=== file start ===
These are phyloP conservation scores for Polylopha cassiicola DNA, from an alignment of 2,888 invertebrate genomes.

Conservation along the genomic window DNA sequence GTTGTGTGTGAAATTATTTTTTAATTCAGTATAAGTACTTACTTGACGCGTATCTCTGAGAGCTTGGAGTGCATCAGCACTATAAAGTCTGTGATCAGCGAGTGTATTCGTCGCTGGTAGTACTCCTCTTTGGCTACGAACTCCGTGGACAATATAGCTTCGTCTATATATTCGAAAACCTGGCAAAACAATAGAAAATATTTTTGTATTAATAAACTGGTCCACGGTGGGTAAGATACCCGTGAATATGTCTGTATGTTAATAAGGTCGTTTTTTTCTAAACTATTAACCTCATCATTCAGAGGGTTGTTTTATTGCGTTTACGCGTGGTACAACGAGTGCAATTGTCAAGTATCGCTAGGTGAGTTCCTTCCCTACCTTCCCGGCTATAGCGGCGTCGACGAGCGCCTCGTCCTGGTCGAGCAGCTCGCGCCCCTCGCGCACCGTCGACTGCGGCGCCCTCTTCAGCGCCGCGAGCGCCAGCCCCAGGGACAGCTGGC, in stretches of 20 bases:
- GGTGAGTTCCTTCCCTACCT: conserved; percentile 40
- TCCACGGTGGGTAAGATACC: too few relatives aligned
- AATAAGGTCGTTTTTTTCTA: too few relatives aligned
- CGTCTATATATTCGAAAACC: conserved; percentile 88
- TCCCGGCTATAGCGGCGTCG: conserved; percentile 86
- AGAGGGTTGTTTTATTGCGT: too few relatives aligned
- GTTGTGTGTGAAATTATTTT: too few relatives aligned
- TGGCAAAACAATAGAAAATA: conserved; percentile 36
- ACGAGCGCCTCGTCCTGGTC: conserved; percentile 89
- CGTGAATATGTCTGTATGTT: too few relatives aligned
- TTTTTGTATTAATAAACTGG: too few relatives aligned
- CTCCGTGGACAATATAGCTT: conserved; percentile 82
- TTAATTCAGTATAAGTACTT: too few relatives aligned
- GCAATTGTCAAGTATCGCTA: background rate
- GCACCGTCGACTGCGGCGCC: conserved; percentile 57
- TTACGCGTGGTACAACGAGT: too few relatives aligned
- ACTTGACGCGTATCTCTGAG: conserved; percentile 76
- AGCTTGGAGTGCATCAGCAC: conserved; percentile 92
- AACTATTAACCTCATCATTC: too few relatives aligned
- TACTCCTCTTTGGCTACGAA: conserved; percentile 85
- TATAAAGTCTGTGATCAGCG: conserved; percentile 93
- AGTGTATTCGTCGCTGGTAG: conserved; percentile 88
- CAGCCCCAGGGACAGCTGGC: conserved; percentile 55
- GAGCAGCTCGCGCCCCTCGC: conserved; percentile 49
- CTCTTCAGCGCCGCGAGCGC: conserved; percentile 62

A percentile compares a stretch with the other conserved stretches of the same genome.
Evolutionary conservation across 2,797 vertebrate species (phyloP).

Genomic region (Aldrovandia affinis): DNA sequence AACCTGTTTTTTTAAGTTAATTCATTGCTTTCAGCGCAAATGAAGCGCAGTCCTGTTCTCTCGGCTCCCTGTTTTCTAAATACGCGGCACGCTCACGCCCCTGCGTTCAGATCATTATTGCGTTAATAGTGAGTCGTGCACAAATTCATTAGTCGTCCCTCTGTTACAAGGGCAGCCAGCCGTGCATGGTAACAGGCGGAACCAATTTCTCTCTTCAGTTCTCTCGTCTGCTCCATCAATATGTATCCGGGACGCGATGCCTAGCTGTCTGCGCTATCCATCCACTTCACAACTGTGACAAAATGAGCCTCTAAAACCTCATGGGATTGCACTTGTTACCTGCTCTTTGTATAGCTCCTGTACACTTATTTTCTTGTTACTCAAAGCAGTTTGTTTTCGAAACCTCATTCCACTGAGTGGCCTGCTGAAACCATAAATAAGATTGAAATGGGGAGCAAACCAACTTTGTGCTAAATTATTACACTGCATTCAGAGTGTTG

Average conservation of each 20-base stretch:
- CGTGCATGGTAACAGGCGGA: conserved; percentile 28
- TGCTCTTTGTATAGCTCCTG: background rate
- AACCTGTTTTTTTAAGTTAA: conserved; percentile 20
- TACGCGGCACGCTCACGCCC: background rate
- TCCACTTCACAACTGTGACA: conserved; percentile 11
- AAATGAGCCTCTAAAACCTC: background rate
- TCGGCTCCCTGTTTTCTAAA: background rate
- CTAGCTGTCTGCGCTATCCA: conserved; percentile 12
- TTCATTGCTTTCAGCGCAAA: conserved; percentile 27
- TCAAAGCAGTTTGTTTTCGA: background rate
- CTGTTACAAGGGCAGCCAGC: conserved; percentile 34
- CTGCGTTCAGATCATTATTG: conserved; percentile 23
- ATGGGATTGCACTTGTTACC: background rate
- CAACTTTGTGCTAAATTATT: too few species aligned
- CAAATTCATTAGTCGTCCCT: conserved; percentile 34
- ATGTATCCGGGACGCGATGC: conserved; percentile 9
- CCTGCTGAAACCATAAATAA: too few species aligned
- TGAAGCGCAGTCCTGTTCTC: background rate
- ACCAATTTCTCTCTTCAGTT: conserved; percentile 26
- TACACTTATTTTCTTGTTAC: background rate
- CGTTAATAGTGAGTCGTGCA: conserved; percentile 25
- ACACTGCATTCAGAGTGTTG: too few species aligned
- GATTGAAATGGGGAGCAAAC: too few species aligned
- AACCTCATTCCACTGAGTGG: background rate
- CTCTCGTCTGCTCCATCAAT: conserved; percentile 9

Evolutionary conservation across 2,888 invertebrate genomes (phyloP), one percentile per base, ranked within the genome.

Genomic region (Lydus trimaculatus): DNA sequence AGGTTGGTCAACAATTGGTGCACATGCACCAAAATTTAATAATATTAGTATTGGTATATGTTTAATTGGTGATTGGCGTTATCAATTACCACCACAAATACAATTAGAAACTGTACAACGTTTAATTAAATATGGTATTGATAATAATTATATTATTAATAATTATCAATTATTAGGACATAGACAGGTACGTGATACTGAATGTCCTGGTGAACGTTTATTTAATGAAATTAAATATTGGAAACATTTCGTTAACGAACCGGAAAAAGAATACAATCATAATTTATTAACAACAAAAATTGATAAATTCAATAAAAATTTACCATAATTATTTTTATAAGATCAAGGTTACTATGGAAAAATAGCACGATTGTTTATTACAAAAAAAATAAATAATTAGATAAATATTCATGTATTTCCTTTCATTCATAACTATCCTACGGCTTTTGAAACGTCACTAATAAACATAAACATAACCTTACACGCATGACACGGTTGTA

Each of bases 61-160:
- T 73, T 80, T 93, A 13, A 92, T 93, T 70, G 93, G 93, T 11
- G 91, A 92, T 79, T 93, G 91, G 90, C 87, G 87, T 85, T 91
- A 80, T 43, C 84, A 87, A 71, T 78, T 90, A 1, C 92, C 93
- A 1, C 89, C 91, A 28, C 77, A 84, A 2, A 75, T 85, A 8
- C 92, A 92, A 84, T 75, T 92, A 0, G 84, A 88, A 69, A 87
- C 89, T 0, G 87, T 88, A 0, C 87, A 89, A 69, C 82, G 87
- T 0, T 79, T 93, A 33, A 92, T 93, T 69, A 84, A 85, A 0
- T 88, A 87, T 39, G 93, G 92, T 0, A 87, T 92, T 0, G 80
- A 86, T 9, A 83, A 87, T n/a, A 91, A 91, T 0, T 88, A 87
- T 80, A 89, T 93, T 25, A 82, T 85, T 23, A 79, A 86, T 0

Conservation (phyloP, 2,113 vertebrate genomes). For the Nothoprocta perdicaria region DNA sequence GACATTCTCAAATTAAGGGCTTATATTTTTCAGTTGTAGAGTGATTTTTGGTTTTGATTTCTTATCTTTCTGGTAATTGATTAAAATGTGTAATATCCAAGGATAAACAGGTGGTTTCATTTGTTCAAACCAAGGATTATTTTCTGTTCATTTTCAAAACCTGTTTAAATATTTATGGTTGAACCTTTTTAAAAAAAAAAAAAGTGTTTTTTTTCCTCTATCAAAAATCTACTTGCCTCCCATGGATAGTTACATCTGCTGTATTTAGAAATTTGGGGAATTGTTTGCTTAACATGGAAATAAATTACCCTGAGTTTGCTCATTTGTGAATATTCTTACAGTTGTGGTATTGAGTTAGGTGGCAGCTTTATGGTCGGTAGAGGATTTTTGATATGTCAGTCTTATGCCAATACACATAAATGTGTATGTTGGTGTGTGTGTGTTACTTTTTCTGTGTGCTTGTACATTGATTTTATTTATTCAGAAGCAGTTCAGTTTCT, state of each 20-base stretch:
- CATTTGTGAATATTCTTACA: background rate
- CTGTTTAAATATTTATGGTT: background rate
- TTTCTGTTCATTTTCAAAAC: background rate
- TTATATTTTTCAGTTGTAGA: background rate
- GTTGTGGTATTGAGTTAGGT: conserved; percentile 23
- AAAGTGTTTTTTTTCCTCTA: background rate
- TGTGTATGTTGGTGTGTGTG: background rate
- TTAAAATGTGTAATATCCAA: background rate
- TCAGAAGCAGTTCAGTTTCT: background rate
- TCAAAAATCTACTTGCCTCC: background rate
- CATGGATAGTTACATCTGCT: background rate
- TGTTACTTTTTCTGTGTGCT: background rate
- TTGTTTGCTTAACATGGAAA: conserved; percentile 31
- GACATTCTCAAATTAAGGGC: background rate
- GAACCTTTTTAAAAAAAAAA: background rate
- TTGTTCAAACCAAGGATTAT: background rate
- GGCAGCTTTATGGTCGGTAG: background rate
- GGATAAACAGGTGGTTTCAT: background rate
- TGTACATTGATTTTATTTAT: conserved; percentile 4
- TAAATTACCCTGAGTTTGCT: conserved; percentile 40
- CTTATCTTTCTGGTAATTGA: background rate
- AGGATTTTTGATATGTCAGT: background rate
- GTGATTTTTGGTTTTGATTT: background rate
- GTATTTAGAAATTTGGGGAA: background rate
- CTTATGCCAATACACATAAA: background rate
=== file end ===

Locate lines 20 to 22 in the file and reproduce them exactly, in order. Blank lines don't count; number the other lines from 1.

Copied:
- AGCTTGGAGTGCATCAGCAC: conserved; percentile 92
- AACTATTAACCTCATCATTC: too few relatives aligned
- TACTCCTCTTTGGCTACGAA: conserved; percentile 85